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The Role of MBRs in Reducing Wastewater Treatment Costs

Membrane Bioreactors (MBRs) have emerged to be the newest and most widely used technology for municipal and industrial wastewater treatment processes. Integrating membrane separation technology like ultrafiltration or microfiltration with suspended growth biological treatment technology or the activated sludge process, an MBR system is built with a biochemical reaction system and membrane components for effective solid-liquid separations, essential in obtaining the highest quality of reusable water. 

The MBR Technology has gained popularity over the years because of its advantages including high effluent quality to meet the most demanding water quality requirements, high loading capability and therefore can drain water quickly, high removal efficiency for pollutants, and less sludge production. Since secondary clarifiers and tertiary filtration methods are ruled out with MBRs, plant footprint is greatly reduced, saving space compared to a Conventional Activated Sludge (CAS) facility. 

Wastewater treatment efficiency of MBRs and the cost of sewage treatments greatly depend on the choice of membrane materials and membrane modules in an MBR system. One of the most favored membrane materials used in MBRs is polyvinylidene fluoride (PVDF) as it comes with unique material properties.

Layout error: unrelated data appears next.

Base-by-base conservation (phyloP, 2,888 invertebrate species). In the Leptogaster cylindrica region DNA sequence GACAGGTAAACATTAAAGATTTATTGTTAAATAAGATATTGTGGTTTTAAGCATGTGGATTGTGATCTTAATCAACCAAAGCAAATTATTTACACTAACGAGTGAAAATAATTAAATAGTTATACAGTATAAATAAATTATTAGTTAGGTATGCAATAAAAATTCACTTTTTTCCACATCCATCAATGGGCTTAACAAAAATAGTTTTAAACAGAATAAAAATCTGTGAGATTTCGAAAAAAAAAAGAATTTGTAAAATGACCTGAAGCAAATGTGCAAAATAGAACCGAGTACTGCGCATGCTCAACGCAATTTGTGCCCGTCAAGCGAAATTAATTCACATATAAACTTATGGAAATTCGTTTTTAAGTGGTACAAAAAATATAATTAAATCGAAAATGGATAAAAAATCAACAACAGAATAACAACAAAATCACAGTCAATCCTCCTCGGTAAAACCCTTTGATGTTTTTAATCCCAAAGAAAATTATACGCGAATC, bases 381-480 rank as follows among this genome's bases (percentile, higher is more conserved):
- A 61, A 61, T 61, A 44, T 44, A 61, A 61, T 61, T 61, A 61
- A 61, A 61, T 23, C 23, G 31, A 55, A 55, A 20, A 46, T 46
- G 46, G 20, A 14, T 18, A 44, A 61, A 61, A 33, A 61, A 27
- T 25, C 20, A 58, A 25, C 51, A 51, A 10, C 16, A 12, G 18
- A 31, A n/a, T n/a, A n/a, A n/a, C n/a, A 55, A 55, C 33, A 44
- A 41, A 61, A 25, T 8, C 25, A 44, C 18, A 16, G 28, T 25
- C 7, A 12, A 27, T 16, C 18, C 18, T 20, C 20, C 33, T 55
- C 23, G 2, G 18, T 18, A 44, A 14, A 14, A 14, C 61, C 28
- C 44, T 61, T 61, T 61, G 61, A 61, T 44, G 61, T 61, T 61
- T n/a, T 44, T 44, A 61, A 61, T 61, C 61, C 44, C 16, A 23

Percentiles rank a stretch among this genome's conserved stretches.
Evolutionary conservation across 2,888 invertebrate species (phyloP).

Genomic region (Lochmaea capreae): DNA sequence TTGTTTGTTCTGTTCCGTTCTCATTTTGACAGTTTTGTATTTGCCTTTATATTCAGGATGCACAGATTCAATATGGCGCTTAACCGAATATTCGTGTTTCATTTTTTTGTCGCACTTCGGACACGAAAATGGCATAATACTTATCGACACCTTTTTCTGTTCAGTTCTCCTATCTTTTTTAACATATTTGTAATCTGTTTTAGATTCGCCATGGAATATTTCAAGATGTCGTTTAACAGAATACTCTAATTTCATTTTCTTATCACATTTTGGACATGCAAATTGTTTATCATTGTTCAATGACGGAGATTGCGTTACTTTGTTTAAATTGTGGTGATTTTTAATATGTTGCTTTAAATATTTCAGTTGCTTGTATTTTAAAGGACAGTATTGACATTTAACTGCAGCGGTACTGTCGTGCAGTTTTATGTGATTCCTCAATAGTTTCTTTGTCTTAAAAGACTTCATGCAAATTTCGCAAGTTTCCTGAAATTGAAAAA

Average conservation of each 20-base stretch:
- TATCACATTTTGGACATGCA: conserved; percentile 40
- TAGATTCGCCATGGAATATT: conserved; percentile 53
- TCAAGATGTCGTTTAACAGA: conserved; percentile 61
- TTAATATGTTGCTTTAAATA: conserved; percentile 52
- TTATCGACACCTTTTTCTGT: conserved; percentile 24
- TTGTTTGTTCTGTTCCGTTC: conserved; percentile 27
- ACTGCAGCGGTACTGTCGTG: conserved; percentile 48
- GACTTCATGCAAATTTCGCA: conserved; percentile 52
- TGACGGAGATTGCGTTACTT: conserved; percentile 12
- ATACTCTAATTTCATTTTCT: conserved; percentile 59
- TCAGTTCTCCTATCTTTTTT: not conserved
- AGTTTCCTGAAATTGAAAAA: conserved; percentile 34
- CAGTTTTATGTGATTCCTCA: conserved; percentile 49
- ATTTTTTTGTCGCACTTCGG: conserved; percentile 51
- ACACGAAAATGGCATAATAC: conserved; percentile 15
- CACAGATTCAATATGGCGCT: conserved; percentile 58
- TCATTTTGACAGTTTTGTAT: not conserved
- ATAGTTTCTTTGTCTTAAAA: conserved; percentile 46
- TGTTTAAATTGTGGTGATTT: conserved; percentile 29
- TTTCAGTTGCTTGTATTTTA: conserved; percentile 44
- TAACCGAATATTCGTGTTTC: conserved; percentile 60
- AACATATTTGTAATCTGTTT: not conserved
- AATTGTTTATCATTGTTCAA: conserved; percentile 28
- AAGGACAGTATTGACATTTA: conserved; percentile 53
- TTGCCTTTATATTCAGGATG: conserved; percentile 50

Why Choose PVDF Membrane Material for MBRs? 

 

PVDF sheet has good chemical stability and the characteristics of both fluororesin and general resin. Moreover, it also features piezoelectric, electrical, dielectric, and thermoelectric properties. Aside from offering excellent chemical resistance, PVDF is also resistant to high temperatures, oxidation, and radiation. These characteristics are essential for chemical cleaning of membranes that typically involve high temperatures, PH levels, and oxidant concentration. Frequent chemical cleaning is critical to block pollutants on the membrane surface and is necessary for stable MBR operations.

Another main reason why PVDF membranes are widely used in MBRs is its superior mechanical properties that can ensure integrity of the MBR structure. PVDF is an excellent polymer that can be utilized in a hollow fiber (outside-in) configuration with air PVDF fibers bent and stretched. Even if PVDF has a low pore density, its outside-in structure largely makes up for it. 

In general, the membrane material used in MBRs should offer resistance to fouling. Since PVDF is highly hydrophobic, it has an innate tendency to be fouled by similarly hydrophobic organic matter in the mixed liquor. This is one of the reasons why hydrophilic modification of PVDF membrane material has been a critical point of discussion in recent years. Modifying PVDF to be hydrophilic can effectively improve membrane flux and reduce membrane fouling, in turn making MBR membrane modules anti-fouling.  

Membrane Solutions’ MBR Systems as Cost-Effective Wastewater Treatment Solutions